Volcker's high interest rate policy eventually led to much lower rates, once inflation came down. The developed world's central banks need to be aggressive enough to actually raise inflation (and even better NGDP growth) significantly. That's the only durable solution to the low interest rate problem currently facing banks. Anything else will just be a band-aid.

I know my claim seems implausible, given everything going on right now. But just think how implausible I would have seemed in 1979, claiming 12% rates were actually easy money, and that central banks needed to do still more rate increases, much more.

And finally, it's worth noting that Volcker's success was not just caused by sharply higher interest rates, he also changed the Fed's approach to monetary policy, shifting (at least the rhetoric) from interest rates to the money supply, as the indicator of monetary policy. That is, he adopted the monetarist framework (until inflation was under control.) Of course the market monetarist framework would replace the money supply with NGDP growth expectations. That sort of shift would likely be far more effective than driving the IOR ever deeper into negative territory.


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COMMENTS (15 to date)
Alexander Hudson writes:

Good post, Scott. At the end of the day, the Fed needs to stop tinkering with interest rates (negative or otherwise) and adopt a totally different policy regime.

By the way, I was pleasantly surprised to see many of your arguments being made over at Vox. (And from someone other than Yglesias, who, unfortunately, doesn't post about monetary policy as often since moving there.) I was getting worried that literally no one on the left cared about these issues.

HL writes:

Another superb post! Great comparison to the Volcker episode.

Indeterminacy and the initial motivation behind interest rate rules...one of those essential things people learn in grad school macro courses and somehow fail to apply symmetrically in their professional lives. Frustrating to watch and argue against.

But the high denomination note debates in the ECB and some economic circles (Summers last night on removing any note carrying more than USD 50-100 OF value) gives me some hopes that the world is moving in the right direction, though slowly.

Philip George writes:

"After all, banks could choose to hold only a tiny amount of excess reserves, as they did in America before 2008."

Are you sure about this?

This is what Ben Bernanke and Donald Cohn said yesterday: "Reserves are deposits banks have at the Federal Reserve; some are required by law to be held against checking deposits, but banks also hold reserves at the Fed in excess of requirements. Importantly, the amount of Fed deposits held by the banking system as a whole is determined by Federal Reserve open market operations, not by the banks themselves."

See http://www.brookings.edu/blogs/ben-bernanke/posts/2016/02/16-fed-interest-payments-banks?rssid=Ben+Bernanke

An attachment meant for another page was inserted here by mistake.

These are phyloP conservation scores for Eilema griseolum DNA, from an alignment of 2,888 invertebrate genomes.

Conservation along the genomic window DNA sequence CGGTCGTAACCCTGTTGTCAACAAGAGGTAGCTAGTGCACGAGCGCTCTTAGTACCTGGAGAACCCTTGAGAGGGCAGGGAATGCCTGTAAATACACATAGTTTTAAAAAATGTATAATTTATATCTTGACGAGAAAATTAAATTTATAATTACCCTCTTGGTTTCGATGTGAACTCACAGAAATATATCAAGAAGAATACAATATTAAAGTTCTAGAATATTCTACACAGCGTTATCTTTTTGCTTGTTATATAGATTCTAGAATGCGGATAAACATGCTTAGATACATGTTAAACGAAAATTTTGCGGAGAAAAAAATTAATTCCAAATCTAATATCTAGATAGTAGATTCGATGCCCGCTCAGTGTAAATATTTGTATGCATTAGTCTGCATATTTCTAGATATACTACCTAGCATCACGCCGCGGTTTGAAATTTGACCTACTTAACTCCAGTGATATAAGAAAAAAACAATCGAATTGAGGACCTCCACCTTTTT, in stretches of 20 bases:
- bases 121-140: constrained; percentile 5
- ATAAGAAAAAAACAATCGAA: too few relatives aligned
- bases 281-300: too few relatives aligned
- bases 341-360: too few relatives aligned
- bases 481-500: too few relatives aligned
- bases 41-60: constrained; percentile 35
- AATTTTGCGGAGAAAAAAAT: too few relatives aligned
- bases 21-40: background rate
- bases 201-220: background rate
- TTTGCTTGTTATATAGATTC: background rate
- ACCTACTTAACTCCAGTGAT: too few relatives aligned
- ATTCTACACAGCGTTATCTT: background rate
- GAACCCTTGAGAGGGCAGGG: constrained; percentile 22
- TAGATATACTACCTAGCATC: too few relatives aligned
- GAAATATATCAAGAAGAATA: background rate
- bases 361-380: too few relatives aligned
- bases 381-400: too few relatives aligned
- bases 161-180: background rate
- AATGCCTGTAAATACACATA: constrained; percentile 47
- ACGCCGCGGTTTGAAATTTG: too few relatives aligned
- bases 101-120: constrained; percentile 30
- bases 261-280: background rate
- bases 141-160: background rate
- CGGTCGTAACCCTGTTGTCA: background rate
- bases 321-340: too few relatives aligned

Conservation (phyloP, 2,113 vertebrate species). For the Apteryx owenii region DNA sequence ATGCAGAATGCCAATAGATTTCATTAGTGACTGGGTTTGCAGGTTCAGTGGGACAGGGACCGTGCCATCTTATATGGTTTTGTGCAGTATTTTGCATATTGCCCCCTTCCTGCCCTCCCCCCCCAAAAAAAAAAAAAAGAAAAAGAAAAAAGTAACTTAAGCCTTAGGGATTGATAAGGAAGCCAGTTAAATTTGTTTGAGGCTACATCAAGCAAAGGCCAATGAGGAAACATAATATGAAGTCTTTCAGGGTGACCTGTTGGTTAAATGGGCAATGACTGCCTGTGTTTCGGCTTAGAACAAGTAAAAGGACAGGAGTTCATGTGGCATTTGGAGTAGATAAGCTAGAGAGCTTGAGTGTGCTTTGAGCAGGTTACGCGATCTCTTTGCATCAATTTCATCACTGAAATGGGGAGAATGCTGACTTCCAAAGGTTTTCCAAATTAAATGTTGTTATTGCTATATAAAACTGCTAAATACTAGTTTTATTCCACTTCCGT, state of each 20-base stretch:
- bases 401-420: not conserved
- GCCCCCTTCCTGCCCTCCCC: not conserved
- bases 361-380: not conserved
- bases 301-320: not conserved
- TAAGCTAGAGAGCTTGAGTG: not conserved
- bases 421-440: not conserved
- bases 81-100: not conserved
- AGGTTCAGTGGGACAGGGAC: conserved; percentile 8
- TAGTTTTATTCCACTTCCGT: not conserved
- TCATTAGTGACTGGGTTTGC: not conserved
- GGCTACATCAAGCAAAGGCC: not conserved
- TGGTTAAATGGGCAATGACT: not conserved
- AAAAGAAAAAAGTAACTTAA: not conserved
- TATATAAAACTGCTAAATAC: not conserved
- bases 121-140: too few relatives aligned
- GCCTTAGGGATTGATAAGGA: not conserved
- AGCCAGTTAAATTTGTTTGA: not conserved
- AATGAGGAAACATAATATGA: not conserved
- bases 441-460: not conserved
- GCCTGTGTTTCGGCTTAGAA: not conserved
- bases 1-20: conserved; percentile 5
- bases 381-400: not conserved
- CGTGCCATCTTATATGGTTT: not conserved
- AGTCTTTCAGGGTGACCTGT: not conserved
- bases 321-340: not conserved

Benjamin Cole writes:

Nice post.

"The developed world's central banks need to be aggressive enough to actually raise inflation (and even better NGDP growth) significantly. That's the only durable solution to the low interest rate problem currently facing banks. Anything else will just be a band-aid."--Sumner.

Exactly! This dainty central bankerly tweetybirding around with nudging rates this way or that, and constantly sermonizing in public about inflation is a recipe for failure. If you run a failing nightclub, hiring schoolmarms as operators won't help.

The ECB, Fed, Bank of Japan, People's Bank of China, and perhaps the BoE need to commit to aggressive QE for several years, the taper of which will depend not on the calendar, but the results. Open-ended in other words.

I would prefer marrying QE to FICA tax cuts (or labor taxes in other nations), and I happy to say Michael Woodford is evidently a supporter of this idea.

http://www.voxeu.org/article/helicopter-money-policy-option

When you see fancy restaurants hiring fat waitresses and we are wiping our rear apertures with Benjamin Franklins, then you will know you can consider ramping down QE in a couple more years.

BC writes:

Re: banks' reluctance to pay negative interest on deposits. Sticky wages lead to unemployment. Sticky interest on deposits ought to lead to banks' unwillingness to accept deposits from some would-be depositors and/or unwillingness of some savers to buy negative-yielding bonds instead of depositing money into zero-interest bank accounts. Any evidence that this, especially the former, is happening?

Jose Romeu Robazzi writes:

Great Post, people often forget that past decisions that are now history were tough ones to make. We take for granted that they worked and therefore they should be "obvious". It takes paradigm shifts to solve thought problems. And institutions are bad at that sort of thing ...

Steve Fritzinger writes:

Two questions.

In a global world, where some central banks are paying IOR and some are trying QE (are any doing both), what is the overall effect on the global economy? Couldn't banks, investors and companies move to the country/currency that is most attractive, making the whole thing a wash? Or at least totally unpredictable?

Second, you says:

If I went back in time to 1979 and tried to make the case for rate increases, people would have said; "But the Fed has already raised rates to 12% and inflation keeps soaring. What makes you think more of the same failed policy would succeed?" If I said, "then raise them to 20%" people would have just rolled their eyes, like I wasn't being serious. Well, soon after Paul Volcker did raise them to 20%, and inflation fell from double digits to about 4% after 1982.